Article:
Born in Northern Ireland, Trish moved to Paris in the early 80s and, after working in Marketing and PR ,in 2000 set up a company ...
3 or 4 good tart apples
100 g caster sugar, plus
75 g salted butter
1 sheet ready-rolled puff pastry
a dash of calvados or pommeau (apple brandy
200 ml crème fraiche
If you are cooking the tarte in one go, preheat the oven to 180°C (350°F/Gas 4).
Peel, core and quarter the apples. In a cast-iron frying pan or any heavy-based pan, heat the 100g of sugar with 2 tablespoons water. When a syrup has formed, let it bubble gently until it begins to caramelise.
Swirl the pan about to help spread the caramelisation throughout the syrup (do not stir with a spoon or it will crystallise). When it has reached a golden brown colour (1-2 minutes), take the pan off the heat and add the butter. The caramel will splutter and spit. Stir it very gently with a wooden spoon until it becomes smooth.
Add the quartered apples and cook them gently for 3-4 minutes in the hot caramel. Pop the pan back on a low heat if the caramel has solidified.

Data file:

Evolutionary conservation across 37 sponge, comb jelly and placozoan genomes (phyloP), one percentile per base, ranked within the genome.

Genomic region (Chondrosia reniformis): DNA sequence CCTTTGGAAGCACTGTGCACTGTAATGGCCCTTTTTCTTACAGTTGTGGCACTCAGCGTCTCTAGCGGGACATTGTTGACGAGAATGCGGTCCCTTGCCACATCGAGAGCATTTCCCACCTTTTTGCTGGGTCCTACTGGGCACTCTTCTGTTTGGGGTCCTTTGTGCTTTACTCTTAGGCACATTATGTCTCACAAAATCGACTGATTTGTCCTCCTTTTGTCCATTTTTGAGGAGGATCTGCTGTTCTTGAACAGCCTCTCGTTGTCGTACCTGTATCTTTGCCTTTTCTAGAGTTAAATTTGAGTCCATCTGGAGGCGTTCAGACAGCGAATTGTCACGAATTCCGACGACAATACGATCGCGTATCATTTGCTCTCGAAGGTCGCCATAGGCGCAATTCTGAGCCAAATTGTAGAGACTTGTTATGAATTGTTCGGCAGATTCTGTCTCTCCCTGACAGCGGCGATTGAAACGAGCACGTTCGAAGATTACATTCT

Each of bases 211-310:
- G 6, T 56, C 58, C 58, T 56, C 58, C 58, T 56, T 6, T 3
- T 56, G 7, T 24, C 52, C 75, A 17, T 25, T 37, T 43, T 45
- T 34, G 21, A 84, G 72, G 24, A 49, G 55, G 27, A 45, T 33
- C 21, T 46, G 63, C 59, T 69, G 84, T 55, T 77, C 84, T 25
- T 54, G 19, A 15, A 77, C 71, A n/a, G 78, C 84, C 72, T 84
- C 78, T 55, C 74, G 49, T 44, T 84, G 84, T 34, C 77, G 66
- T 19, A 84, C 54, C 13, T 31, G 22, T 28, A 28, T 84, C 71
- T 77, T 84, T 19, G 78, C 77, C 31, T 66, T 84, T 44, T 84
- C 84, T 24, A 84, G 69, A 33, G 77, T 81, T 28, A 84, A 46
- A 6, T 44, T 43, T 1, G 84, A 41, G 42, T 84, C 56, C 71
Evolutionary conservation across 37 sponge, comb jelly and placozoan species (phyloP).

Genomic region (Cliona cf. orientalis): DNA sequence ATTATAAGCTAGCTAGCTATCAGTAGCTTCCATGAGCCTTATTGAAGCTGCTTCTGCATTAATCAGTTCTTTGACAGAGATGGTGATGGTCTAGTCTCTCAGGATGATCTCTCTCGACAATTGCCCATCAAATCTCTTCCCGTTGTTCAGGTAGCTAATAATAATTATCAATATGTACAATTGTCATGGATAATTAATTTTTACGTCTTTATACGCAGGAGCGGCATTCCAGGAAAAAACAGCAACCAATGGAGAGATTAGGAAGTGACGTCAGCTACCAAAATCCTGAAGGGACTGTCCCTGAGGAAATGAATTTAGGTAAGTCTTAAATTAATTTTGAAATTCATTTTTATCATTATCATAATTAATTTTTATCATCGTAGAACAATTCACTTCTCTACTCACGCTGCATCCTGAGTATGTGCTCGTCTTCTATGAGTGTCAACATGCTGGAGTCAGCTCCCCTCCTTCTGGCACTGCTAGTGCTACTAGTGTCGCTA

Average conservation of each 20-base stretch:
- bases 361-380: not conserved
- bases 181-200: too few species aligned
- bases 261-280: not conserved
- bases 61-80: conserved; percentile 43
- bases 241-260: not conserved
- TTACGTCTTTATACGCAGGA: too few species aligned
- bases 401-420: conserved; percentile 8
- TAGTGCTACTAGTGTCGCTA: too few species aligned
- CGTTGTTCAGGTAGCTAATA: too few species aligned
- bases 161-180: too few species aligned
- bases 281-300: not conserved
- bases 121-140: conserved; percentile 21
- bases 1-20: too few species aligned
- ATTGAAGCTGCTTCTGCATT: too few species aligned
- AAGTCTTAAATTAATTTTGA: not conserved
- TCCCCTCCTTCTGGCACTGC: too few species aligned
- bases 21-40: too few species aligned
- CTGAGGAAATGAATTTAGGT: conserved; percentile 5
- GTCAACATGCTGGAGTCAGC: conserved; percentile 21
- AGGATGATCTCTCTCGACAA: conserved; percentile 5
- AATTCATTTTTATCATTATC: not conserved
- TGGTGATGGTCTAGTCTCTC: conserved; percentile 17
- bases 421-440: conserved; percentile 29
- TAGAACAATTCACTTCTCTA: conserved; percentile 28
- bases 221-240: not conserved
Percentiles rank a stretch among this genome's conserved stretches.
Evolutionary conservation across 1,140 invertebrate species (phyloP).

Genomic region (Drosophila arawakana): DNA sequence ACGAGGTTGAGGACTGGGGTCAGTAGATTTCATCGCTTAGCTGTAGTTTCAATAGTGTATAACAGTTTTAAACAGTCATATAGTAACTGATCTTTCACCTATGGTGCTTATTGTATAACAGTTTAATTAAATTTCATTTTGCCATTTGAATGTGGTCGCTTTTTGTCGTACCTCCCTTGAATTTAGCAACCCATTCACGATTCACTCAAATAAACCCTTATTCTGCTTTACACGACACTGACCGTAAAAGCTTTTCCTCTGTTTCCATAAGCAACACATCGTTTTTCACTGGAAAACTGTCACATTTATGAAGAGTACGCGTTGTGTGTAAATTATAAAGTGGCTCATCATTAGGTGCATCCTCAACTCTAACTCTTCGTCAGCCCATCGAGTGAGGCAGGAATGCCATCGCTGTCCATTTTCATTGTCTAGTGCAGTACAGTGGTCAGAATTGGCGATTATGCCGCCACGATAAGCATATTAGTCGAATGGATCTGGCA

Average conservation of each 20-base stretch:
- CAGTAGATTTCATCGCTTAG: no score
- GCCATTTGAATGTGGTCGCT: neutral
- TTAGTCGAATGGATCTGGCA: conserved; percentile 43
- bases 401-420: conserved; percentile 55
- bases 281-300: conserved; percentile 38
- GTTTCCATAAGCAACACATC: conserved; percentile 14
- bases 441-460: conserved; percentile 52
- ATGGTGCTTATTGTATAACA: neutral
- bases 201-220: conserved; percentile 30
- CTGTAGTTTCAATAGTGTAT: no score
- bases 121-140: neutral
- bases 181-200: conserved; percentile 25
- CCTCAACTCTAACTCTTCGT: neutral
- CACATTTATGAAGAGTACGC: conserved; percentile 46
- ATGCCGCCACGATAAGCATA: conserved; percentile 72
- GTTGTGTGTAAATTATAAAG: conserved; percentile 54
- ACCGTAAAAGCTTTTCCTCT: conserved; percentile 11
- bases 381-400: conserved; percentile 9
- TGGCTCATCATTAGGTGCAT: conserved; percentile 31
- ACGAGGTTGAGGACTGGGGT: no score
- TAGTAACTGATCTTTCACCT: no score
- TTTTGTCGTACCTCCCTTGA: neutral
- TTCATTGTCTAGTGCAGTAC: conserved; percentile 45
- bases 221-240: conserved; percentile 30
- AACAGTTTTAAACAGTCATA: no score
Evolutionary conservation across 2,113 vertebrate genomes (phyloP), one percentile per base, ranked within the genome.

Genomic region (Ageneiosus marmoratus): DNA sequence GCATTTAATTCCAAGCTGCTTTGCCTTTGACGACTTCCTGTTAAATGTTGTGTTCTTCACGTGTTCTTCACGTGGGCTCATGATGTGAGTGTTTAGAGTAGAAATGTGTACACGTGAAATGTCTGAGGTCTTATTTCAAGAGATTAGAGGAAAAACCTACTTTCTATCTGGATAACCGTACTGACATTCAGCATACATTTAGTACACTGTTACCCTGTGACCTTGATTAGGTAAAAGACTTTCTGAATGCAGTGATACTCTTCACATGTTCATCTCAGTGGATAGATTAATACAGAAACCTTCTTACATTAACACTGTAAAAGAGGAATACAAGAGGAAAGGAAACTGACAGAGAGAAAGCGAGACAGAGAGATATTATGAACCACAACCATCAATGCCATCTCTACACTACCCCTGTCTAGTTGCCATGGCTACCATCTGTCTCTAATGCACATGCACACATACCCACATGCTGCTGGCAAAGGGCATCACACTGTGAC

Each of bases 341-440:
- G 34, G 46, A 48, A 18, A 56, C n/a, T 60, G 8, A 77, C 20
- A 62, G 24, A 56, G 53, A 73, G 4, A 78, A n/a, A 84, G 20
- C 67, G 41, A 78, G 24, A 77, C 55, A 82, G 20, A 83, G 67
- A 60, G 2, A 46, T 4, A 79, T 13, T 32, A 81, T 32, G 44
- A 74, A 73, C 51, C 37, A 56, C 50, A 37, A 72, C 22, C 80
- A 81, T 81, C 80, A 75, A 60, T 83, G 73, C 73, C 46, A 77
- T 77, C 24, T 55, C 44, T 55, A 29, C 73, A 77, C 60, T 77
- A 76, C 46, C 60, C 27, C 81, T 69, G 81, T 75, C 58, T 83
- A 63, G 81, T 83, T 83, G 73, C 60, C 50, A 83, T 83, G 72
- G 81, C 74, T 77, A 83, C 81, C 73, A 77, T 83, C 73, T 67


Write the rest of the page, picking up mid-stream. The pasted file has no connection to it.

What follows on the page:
Taking care not to burn your fingers, arrange the apple quarters in a spiral or concentric circles. If you will be cooking the tarte in a cake tin, arrange the apples in it and pour the caramel from the pan over them.
If you are preparing the tarte for cooking later, let the apples cool down before putting the pastry on top. Leave the tarte in a cool place (the fridge is too cold) until you are ready to cook it. If cooking the tarte in one go, place the puff pastry on the apples and tuck it around them like a blanket on a bed.
Put the pan or tin in the oven and cook for about 25 minutes, until the pastry is golden. Take the tarte out of the oven and let it stand for about 5 minutes before turning it out onto a deep plate to catch all the caramel and cooking juices.
Mix the 2-3 tablespoons sugar with the Calvados or Pommeau, stir in the cream and serve with the hot tarte. It will also be delicious with plain crème fraiche, double or clotted cream or vanilla ice cream.